Stories of romantic love surround the history of both the Western celebration of romance as well its Eastern counterparts. Valentine’s Day originated as a Christian holiday honoring Saint Valentine, while the Chinese day of love, called the Qixi Festival, celebrates the annual meeting of the Cowherd and Weaver girl in Chinese mythology. In the article below, we will highlight the origin stories of these two celebrations of romance and love.
七夕节 (Evening of the Seventh) Qixi Festival
The story of the Evening of the Seventh is based on a myth from the romantic legend “the Cowherd and the Weaver Girl” that originated during the Han dynasty. Also, celebrated as the Tanabata festival in Japan, and the Chilseok festival in Korea.
According to legend, the seventh daughter of the Goddess of Heaven, Zhinü ( 织女/ 織女, symbolizing the star Vega in the Lyra constellation), bored of her life above the clouds, would escape from heaven seeking adventure. Once she arrived on Earth, she met a cowherd, Niulang (牛郎, symbolizing the star Altair in the Aquila constellation), tending to his sheep; the two locked eyes, and instantly fell in love.
The Goddess of Heaven, looking down, was furious to find her daughter in love with a mere mortal. She forbade the lovers from ever meeting again. The Goddess separated Zhinü and Niulang by banishing the two lovers to opposite sides of the Milky Way.
But all the magpies of Earth took pity on the couple. Each year on the 7th day of the 7th month in the lunar calendar, they form a bridge across the Milky Way to let the lovers share one night. This year on August 7th, the star Deneb will emerge between Vega and Altair and bridge the gap between the Cowherd and the Weaver Girl. The Qixi festival celebrates this annual meeting. Where traditionally, single women would pray for a loving husband, and married women would offer tea, flowers, fruit, and face powder to Zhinü and Niulang.
But today, Qixi looks a lot like the Western version of Valentine’s Day. Boys and girls, men and women, both give gifts to their significant other. It is difficult to confirm the exact time when Western Valentine’s Day traditions were introduced to China. However, Western Valentine’s Day is widely celebrated in urban areas, where there are a lot of commercial events, especially in big cities like Shanghai, Beijing, Hong Kong, and Guangzhou.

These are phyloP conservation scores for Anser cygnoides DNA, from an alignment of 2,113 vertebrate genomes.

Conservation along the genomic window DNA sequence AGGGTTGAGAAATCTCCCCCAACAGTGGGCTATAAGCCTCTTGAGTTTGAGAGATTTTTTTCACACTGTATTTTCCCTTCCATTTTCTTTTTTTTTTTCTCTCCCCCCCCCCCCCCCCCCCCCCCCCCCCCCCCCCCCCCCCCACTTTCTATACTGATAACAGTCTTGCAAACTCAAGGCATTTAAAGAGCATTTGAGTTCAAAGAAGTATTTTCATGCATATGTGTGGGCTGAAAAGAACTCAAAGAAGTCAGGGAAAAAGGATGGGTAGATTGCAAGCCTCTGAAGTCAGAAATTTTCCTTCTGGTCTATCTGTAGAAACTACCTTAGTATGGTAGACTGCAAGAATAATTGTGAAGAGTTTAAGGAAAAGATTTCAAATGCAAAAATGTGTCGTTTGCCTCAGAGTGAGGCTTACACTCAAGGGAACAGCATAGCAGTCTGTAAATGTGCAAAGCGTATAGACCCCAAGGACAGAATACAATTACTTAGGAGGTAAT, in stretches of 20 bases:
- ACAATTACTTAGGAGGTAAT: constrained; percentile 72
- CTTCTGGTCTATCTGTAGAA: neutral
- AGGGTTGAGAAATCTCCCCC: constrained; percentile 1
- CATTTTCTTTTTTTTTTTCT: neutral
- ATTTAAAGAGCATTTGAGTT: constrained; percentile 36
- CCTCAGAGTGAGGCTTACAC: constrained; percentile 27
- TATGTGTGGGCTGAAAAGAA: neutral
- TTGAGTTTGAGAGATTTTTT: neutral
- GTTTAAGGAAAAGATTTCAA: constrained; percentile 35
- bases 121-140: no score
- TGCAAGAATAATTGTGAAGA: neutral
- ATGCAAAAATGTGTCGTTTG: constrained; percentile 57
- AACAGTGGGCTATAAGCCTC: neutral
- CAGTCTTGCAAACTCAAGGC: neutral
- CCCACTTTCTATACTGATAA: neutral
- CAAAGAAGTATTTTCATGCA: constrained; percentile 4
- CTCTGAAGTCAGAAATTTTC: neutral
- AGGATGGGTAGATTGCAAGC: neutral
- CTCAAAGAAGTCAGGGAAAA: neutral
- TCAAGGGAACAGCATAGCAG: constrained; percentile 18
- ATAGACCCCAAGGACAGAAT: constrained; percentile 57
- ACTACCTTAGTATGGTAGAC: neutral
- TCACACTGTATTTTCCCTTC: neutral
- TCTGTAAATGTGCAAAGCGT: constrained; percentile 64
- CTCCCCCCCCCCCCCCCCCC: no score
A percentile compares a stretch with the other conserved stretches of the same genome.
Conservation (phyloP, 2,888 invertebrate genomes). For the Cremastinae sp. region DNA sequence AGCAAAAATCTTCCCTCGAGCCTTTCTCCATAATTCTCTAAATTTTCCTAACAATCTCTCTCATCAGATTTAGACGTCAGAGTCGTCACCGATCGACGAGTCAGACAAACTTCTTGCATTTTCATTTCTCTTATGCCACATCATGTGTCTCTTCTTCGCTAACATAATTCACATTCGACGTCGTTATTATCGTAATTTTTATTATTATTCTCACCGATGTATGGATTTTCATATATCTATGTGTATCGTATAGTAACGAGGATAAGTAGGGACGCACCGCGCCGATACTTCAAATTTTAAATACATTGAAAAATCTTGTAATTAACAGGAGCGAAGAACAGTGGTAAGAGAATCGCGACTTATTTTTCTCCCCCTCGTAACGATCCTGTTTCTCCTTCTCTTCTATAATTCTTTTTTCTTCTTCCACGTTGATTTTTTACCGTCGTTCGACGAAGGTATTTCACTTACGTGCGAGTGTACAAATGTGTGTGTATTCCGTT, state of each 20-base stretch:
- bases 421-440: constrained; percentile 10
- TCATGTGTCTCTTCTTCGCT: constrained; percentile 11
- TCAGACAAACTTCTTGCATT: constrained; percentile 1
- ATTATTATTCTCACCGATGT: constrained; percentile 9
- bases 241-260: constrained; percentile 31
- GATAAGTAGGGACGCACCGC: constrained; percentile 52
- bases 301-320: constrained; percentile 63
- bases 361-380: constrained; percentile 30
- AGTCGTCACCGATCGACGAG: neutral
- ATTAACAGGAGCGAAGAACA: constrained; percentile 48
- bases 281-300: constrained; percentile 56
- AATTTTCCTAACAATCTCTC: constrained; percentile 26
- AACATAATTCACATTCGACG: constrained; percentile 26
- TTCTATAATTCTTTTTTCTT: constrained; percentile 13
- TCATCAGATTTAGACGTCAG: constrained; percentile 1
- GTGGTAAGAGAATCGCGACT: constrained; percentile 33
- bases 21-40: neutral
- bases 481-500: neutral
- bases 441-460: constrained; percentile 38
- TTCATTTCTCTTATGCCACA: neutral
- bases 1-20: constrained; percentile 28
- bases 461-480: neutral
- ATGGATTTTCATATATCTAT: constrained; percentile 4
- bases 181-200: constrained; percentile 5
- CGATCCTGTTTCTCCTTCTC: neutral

Saint Valentine’s Day
Here’s the most famous legend: Roman Emperor Claudius II, a pagan, persecuted Saint Valentine for being Christian. Claudius gave Valentine a chance to recant his faith, but Valentine refused. He even tried to convert the Emperor to Christianity – it didn’t work out so well. Valentine was sentenced to death. The night before his execution, Valentine healed the jailer’s dying daughter Julia though a miracle of faith. He wrote her a letter, signed, “Your Valentine.” Valentine was martyred a saint by the Catholic Church and today remains a symbol of love. Other martyrdom stories include the tale of Saint Valentine performing weddings for soldiers who were forbidden to marry.
Valentine’s Day is celebrated on February 14. Many people use this day to celebrate their love for their significant other, friends, family and children by giving gifts or cards. Children typically celebrate at school by handing out valentines to their classmates. Valentine’s cards are often decorated with images of hearts, red roses or Cupid. Common Valentine’s Day gifts are flowers chocolates and candy.
Check out our homestay blog for more information on Cambridge Network as a homestay provider, tips for hosting, and our host testimonials. If you’re interested in hosting an international student, please fill out an inquiry form!